About 2 million adults worldwide undergo heart surgery each year, and checking blood levels of a certain protein could help assess their risk of death within 30 days, a new study shows.
Blood tests to check levels of troponin (a type of protein found in heart muscle) have long been used to evaluate the risk of death and serious complications after heart attack, but the tests are not commonly done after heart surgery.
This new study found that elevated troponin levels were associated with an increased risk of death after heart bypass or open heart surgery.
"This study is a landmark for the health teams taking care of patients after cardiac surgery," said study co-author André Lamy, a professor of surgery at McMaster University in Canada.
"For the first time, we have a marker that is fast and reliable for the monitoring of these patients after cardiac surgery," Lamy said in a university news release.
This study included nearly 16,000 adult heart surgery patients, average age 63, in 12 countries. By 30 days after surgery, more than 2% of patients had died, and about 3% had experienced a major vascular complication, such as heart attack, stroke or a life-threatening blood clot.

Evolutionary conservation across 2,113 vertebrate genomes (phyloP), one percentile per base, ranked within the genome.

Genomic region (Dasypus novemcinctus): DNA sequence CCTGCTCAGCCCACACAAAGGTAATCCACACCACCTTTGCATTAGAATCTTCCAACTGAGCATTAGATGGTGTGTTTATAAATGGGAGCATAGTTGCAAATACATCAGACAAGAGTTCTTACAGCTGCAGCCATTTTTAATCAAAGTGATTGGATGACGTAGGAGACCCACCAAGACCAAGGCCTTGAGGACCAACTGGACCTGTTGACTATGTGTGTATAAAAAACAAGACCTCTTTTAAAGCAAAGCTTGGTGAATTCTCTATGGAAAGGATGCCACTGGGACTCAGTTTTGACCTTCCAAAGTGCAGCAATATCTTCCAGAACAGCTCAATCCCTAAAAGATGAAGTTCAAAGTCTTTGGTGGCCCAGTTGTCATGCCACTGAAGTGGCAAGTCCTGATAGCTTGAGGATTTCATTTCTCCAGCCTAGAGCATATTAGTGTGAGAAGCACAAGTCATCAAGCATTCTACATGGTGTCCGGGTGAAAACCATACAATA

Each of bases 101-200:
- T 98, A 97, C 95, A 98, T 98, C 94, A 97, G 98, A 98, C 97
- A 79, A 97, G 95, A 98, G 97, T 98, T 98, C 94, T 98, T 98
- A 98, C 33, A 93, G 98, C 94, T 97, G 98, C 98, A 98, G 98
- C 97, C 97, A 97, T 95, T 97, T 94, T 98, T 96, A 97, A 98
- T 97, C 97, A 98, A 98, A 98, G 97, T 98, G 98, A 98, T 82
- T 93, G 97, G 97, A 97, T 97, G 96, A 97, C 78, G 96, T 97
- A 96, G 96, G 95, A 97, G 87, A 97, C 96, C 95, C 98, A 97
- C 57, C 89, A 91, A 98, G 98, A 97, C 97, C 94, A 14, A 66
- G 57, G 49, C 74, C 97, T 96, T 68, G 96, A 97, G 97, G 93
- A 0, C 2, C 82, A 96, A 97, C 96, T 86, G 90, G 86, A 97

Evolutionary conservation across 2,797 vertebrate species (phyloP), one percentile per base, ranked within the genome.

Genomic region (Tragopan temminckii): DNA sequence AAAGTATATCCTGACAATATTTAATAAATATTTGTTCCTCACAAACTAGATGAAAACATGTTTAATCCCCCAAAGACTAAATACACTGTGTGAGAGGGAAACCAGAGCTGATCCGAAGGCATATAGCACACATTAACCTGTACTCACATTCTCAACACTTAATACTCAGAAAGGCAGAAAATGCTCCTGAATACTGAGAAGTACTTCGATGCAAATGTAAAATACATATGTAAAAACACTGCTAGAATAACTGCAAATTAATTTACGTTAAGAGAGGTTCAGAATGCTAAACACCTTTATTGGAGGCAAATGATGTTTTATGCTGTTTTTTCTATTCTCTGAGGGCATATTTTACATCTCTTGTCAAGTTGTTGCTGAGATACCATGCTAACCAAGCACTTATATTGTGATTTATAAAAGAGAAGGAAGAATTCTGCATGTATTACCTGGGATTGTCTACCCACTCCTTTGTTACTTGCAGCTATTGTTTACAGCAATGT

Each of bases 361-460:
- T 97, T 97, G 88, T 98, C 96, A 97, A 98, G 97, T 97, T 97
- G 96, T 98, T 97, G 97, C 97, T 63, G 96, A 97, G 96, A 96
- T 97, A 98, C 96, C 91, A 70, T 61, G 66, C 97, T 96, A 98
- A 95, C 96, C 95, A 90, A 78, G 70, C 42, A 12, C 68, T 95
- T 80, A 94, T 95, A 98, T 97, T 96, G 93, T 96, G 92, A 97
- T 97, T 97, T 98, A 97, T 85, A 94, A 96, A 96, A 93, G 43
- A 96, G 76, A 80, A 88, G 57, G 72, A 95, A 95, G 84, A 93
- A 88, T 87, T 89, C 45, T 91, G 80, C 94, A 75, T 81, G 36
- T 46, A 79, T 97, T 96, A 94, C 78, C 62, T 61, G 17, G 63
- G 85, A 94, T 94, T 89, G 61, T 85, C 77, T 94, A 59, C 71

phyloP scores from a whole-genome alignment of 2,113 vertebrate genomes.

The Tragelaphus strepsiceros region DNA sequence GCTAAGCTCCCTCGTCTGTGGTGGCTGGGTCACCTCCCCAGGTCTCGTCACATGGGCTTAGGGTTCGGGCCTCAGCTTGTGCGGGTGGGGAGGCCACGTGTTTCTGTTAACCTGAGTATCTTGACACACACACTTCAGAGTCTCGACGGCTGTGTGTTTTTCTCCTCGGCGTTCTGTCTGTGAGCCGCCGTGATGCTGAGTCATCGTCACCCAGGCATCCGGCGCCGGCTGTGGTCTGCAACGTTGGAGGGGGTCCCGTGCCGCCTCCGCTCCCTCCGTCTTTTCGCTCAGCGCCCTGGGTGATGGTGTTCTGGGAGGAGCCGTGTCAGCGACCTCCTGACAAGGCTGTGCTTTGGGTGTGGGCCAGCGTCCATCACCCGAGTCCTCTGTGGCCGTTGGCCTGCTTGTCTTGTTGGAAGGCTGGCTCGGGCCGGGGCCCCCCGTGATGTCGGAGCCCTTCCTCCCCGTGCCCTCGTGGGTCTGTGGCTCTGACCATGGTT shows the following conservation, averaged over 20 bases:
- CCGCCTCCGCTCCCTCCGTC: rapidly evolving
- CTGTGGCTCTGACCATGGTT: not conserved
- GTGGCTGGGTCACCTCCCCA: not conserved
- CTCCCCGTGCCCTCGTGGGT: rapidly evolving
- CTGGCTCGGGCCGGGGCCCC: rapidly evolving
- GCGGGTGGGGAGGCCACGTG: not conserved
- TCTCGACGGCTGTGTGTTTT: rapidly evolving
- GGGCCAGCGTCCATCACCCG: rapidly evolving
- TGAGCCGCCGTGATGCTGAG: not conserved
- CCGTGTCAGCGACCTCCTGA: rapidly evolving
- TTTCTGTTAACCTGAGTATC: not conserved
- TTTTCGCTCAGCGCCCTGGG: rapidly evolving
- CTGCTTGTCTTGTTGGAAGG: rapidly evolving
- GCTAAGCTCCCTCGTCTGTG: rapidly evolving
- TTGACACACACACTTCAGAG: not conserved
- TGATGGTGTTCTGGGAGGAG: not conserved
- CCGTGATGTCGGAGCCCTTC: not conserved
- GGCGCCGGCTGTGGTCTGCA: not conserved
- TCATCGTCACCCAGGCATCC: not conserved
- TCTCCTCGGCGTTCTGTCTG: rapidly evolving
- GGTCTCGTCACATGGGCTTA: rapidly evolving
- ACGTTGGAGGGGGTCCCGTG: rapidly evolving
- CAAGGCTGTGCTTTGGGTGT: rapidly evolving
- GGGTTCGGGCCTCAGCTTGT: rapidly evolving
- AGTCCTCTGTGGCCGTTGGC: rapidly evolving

The patients' troponin levels were measured before and daily for the first few days after surgery.
"We found that the levels of troponin associated with an increased risk of death within 30 days were substantially higher - 200 to 500 times the normal value - than troponin levels that surgical teams are currently told defines the risk of a patient having one of the most common complications after heart surgery - myocardial injury, a heart muscle injury associated with increased deaths," said lead study author P.J. Devereaux. He's a senior scientist at McMaster and a cardiologist at Hamilton Health Sciences.
The study was published March 2 in the New England Journal of Medicine.
There's more on heart surgery at the U.S. National Heart, Lung, and Blood Institute.
SOURCE: McMaster University, news release, March 2, 2022